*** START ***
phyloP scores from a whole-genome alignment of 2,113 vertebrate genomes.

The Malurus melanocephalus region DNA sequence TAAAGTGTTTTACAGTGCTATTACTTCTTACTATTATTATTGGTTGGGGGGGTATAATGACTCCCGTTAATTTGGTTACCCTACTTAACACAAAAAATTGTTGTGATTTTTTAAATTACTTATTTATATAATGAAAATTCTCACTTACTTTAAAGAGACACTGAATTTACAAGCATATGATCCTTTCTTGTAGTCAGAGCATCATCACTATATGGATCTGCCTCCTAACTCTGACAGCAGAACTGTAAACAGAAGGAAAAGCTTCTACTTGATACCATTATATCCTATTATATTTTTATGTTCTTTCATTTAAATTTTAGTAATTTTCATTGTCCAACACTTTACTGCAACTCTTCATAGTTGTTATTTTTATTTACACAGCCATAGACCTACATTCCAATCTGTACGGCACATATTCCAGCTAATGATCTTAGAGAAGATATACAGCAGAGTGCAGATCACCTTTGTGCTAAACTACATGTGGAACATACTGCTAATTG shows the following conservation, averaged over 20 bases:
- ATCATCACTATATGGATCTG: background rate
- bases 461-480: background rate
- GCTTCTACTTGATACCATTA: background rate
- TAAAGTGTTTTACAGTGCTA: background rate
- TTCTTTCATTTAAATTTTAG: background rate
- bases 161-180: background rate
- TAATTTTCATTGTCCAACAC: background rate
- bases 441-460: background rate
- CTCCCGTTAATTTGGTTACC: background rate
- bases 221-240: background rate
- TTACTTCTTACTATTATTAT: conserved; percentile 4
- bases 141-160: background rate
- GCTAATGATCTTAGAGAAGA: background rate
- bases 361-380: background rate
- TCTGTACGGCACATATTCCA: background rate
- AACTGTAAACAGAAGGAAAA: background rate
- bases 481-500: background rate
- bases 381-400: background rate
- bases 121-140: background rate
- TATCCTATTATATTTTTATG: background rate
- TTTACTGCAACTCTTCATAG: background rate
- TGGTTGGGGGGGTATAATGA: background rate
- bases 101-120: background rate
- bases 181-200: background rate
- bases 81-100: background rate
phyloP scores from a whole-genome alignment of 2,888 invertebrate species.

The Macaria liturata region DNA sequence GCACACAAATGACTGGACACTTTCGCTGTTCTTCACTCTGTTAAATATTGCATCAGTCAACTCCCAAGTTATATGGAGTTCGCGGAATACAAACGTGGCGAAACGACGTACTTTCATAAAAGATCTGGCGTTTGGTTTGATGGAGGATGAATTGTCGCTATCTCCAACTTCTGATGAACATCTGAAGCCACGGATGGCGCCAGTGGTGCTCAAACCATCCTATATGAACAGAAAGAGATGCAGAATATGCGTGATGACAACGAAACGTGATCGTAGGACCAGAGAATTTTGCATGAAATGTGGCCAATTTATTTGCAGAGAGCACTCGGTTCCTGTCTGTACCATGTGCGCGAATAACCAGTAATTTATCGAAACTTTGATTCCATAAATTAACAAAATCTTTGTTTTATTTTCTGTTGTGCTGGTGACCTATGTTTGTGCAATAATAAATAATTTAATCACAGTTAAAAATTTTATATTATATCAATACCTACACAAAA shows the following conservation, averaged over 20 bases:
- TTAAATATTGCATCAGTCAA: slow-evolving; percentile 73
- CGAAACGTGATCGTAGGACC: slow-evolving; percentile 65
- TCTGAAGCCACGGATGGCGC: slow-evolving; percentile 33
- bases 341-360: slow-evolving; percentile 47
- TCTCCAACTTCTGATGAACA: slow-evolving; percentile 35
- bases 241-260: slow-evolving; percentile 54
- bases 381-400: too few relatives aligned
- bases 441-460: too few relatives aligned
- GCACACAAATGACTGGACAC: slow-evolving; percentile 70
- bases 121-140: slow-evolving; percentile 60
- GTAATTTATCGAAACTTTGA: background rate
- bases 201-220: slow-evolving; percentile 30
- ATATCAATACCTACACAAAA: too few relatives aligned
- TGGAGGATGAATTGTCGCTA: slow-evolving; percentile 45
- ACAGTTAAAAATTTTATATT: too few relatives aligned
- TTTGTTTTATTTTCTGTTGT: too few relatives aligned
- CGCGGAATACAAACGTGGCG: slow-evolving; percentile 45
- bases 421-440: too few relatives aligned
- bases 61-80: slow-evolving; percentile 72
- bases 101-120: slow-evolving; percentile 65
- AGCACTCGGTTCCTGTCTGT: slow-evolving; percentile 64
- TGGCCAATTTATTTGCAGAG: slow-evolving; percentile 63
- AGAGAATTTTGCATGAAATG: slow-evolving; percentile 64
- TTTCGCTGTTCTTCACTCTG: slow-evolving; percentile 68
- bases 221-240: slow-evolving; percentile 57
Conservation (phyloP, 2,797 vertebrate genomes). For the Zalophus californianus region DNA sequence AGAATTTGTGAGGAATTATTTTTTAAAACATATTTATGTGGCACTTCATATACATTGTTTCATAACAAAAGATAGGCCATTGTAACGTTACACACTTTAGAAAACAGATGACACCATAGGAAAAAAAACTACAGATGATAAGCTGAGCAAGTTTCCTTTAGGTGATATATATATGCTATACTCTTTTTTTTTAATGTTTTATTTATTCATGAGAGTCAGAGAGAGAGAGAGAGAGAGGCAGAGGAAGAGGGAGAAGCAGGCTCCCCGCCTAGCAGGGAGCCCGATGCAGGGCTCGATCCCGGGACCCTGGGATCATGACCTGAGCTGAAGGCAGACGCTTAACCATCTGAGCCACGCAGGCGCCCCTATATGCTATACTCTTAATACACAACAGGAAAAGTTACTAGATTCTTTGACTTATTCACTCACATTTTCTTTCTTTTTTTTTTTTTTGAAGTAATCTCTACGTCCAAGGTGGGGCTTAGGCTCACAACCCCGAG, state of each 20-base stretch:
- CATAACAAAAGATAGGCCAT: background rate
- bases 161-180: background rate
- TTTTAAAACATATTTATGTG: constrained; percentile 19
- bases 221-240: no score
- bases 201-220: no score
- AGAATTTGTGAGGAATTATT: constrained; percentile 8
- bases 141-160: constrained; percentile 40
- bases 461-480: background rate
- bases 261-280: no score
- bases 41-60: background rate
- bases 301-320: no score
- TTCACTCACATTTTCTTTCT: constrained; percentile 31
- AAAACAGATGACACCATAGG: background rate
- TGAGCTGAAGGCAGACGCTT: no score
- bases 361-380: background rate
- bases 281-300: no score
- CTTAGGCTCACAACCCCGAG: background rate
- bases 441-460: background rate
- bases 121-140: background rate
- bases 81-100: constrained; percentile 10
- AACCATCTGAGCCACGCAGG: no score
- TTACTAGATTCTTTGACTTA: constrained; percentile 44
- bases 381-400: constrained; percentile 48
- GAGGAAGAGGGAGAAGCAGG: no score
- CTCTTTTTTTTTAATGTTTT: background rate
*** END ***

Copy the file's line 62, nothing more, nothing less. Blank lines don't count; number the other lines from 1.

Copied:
- bases 141-160: constrained; percentile 40